But the grieving process is almost unexplainable. I'll do my best, but it can't really be put into words what it feels like. The moment you are told that your loved one has passed away, it’s almost comparable to an out of body experience. You want to laugh because you may have seen that particular person every other day for ten years but, all of a sudden, you won't be able to do that anymore. You kind of choke on your own breath and want to utter the words "You're joking!" but at the same time, you're speechless. It’s as if everything inside of you just leaves your body for a moment, you're just skin and you feel like you could flop to the floor at any moment. You want someone to jump out of a cupboard with a camera and tell you you've been Punk’d. You refuse to believe it, because why should you? You didn't see that person die, you're just taking someone else's word for it. It seems ludicrous that they just physically are not here anymore. Being told that someone you love has died is an insane experience. It isn't really one which you can put into words. Even if you saw it coming, perhaps through illness, it still doesn't feel real, probably because you don't want it to. We all have some sort of mental utopia which we would love to be a reality. We all have our own visions of an idyllic world and many of our ideal worlds would probably include immortality. But that just isn't realistic. Death happens and we expect it at every waking moment yet. When it does actually happen, you want someone to pinch you and tell you it’s all just a nightmare. When we hear of millions of people dying in earthquakes, tsunamis or explosions on the news, because it’s something which, unfortunately, happens so frequently, it’s as if it doesn't faze us. Of course, your hearts go out to the victims and their families and you want more than anything to help, but you don't know those people personally so it’s as if it’s just 'another day, another death,' but when its actually happening to you, when it’s your family people are offering their sympathy to, when it’s you who has to grieve, you realise how unbearable losing someone really is.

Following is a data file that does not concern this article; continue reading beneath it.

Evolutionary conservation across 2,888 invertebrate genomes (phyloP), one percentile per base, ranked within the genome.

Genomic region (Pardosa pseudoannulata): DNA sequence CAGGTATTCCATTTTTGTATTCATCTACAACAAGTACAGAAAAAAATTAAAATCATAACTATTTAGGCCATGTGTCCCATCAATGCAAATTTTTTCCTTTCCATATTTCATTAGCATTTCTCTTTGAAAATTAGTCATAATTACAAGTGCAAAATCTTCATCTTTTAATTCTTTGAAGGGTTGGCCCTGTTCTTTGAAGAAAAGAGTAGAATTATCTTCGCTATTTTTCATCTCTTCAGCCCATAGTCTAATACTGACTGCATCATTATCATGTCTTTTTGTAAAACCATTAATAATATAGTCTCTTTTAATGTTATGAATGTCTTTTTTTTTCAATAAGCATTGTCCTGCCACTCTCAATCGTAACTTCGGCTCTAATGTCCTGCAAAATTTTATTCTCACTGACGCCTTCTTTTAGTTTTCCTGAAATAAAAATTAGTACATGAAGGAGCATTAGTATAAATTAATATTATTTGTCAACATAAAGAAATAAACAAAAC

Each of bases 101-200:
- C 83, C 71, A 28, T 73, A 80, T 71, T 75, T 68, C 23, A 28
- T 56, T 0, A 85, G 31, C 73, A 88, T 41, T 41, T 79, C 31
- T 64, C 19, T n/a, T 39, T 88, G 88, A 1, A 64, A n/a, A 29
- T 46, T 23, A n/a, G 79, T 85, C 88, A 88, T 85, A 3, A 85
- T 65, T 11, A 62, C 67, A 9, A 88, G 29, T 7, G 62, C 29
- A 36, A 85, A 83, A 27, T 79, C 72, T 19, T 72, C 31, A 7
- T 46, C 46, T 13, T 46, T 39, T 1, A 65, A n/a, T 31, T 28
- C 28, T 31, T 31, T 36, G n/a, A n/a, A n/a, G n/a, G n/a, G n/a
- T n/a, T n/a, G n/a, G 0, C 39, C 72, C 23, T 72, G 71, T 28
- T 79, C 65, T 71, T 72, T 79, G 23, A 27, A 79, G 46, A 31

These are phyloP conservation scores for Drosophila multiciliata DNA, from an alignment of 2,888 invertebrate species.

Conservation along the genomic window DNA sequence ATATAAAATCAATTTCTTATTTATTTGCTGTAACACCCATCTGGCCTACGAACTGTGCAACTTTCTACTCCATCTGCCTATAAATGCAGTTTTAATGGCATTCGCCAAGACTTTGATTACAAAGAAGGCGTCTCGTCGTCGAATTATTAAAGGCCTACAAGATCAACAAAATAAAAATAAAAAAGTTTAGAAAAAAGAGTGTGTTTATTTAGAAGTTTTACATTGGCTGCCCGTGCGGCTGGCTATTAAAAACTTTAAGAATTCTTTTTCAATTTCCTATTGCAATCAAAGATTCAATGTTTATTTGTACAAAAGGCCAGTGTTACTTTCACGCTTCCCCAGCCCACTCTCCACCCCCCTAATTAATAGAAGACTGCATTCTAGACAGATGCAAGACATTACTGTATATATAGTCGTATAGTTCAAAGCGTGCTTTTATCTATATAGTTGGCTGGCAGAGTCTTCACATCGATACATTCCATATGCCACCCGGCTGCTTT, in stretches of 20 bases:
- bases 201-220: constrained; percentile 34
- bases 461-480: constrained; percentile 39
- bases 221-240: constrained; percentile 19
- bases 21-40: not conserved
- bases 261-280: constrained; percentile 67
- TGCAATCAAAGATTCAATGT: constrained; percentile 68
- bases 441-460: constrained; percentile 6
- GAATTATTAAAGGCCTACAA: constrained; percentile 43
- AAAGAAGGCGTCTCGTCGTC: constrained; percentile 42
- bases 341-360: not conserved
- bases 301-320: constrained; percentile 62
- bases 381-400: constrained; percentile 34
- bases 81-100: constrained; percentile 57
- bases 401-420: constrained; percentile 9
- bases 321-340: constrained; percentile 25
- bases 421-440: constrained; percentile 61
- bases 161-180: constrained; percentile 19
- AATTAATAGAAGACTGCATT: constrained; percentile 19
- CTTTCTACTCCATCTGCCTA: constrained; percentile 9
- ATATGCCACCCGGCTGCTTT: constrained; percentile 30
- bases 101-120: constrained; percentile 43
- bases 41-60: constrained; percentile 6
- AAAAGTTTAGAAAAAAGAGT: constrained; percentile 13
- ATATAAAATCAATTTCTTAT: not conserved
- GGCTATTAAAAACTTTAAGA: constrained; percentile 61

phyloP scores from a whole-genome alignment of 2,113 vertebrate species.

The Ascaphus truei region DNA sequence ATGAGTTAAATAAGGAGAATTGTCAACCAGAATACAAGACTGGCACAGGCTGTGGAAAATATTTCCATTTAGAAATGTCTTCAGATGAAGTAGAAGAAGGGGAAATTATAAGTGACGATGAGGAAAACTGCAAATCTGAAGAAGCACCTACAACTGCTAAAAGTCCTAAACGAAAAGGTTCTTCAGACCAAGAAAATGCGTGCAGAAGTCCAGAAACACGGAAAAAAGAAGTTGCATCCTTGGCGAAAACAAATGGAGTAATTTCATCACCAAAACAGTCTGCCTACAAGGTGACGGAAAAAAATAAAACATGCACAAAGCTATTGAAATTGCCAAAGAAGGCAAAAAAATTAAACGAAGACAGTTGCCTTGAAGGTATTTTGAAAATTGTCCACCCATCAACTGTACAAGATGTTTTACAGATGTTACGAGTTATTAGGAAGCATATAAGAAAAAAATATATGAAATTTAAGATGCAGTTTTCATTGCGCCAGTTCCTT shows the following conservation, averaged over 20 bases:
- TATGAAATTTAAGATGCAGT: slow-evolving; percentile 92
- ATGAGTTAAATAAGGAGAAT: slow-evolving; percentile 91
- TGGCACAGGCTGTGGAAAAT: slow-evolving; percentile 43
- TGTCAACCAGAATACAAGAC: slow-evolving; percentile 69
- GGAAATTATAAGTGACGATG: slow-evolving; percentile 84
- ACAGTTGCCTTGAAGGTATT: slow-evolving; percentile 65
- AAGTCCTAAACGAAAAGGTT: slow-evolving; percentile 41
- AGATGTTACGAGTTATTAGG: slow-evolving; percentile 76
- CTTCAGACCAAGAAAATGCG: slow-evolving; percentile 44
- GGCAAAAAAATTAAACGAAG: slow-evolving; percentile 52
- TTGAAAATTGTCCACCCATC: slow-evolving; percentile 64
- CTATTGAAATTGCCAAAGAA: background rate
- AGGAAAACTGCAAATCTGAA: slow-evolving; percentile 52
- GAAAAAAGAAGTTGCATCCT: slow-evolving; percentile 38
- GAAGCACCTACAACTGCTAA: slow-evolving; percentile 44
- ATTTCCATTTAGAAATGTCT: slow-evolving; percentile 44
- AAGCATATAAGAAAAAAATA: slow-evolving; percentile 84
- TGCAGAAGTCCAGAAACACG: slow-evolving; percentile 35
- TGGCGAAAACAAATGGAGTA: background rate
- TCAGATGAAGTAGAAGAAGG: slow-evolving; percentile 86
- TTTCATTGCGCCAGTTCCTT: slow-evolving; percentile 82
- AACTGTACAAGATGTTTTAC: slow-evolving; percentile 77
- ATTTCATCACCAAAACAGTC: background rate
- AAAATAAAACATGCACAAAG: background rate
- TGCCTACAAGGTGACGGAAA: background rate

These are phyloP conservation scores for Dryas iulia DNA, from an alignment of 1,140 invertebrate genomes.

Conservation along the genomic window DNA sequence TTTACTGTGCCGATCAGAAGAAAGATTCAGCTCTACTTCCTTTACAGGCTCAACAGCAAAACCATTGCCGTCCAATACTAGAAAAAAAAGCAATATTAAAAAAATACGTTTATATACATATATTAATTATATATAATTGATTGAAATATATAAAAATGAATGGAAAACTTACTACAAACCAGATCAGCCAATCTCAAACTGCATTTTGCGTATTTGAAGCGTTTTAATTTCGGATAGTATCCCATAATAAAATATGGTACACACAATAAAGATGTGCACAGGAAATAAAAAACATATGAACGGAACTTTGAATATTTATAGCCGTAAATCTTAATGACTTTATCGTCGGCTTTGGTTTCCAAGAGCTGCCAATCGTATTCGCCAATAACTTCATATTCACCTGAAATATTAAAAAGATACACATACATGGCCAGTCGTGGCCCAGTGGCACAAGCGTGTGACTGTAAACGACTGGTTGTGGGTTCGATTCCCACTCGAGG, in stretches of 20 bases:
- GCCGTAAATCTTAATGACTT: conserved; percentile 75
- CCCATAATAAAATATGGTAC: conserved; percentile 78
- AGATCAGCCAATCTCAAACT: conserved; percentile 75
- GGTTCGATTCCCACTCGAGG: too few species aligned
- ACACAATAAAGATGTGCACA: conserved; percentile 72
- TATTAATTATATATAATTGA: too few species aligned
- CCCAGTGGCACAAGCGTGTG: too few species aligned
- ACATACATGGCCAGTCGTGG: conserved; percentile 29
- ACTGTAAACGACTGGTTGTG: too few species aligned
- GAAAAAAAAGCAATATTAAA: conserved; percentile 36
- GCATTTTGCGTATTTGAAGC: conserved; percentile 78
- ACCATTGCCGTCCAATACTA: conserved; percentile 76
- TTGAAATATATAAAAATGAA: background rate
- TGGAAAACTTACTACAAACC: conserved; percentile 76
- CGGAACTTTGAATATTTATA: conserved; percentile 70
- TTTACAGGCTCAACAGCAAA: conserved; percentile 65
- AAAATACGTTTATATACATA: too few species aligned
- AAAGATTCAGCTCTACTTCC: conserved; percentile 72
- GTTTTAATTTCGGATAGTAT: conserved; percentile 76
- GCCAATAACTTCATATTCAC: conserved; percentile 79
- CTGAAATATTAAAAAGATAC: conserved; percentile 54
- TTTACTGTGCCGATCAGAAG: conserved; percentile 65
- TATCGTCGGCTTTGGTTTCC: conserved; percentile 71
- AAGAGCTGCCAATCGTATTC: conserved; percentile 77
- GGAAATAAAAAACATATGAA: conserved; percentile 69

But people don't just die and then that's it. The suffering is passed on to those they left behind. It’s all one big cycle. As much as we would probably like to, as it would be a hell of a lot easier and less painful, we cannot just go back to how things were. We bring it upon ourselves to grieve and grieve and grieve for an undetermined amount of time until we feel like we've properly allowed ourselves to mourn the loss of that person. We don't want them to be dead so we hang onto every last piece of their existence for as long as possible until we finally realise, okay, enough is enough now, time to get myself together.